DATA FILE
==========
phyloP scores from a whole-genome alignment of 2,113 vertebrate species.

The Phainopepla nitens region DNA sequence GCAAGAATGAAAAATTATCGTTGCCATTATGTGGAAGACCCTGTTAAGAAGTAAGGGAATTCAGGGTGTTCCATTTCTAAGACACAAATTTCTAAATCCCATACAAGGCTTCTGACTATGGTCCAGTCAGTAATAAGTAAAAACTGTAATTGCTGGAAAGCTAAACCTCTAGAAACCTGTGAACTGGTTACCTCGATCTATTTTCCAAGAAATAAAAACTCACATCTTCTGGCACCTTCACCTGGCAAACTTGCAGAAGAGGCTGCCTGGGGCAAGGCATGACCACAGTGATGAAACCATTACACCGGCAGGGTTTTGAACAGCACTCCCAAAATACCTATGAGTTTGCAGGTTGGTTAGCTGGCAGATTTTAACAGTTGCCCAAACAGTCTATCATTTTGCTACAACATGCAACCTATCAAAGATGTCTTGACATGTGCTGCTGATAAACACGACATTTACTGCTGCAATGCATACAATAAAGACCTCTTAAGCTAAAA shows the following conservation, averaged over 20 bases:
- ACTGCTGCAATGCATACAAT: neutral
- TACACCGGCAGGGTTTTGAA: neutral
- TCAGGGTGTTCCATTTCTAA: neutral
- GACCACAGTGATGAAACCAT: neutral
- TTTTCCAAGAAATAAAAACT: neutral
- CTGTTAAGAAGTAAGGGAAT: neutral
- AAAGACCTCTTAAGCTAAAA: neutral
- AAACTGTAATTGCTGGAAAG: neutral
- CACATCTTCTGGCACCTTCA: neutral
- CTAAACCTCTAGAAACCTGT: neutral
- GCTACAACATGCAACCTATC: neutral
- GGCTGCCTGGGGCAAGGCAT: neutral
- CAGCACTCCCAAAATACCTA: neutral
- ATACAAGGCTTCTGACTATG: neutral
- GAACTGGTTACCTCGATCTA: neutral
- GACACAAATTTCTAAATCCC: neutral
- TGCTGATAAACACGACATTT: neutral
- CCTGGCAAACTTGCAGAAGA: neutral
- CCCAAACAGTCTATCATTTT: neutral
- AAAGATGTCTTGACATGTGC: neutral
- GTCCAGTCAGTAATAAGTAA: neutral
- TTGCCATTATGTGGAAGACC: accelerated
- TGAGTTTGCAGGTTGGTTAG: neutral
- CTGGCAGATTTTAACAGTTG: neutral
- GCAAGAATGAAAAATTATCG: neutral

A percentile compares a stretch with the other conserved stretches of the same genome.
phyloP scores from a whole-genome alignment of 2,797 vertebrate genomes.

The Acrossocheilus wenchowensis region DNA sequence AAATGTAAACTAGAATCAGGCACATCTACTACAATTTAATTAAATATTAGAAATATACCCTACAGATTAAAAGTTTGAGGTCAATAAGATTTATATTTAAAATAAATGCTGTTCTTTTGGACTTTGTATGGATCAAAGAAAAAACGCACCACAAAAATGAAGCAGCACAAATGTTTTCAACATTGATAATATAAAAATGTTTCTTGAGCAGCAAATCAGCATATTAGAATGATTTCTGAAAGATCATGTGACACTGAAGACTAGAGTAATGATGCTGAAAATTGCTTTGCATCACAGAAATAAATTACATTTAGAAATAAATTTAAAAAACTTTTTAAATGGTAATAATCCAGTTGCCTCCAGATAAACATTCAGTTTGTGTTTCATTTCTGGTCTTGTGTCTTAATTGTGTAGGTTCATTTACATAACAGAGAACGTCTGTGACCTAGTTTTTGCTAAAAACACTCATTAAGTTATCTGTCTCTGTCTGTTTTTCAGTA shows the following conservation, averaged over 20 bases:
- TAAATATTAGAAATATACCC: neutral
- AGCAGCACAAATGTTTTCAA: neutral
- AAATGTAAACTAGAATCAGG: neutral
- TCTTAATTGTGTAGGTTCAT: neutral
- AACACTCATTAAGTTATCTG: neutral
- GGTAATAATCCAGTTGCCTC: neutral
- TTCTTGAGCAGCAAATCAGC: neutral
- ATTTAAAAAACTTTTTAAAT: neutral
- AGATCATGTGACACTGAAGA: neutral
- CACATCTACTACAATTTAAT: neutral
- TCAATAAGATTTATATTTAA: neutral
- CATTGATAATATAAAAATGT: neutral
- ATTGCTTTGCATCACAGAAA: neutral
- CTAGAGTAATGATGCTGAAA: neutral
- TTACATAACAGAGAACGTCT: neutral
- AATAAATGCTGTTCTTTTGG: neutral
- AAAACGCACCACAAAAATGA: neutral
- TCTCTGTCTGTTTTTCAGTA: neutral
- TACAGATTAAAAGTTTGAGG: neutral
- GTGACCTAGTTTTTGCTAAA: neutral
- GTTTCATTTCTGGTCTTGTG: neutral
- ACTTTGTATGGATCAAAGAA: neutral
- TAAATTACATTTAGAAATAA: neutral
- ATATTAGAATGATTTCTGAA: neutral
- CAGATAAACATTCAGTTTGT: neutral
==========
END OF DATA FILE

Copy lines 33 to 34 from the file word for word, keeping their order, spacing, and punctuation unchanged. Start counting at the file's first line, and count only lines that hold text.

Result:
- AAATGTAAACTAGAATCAGG: neutral
- TCTTAATTGTGTAGGTTCAT: neutral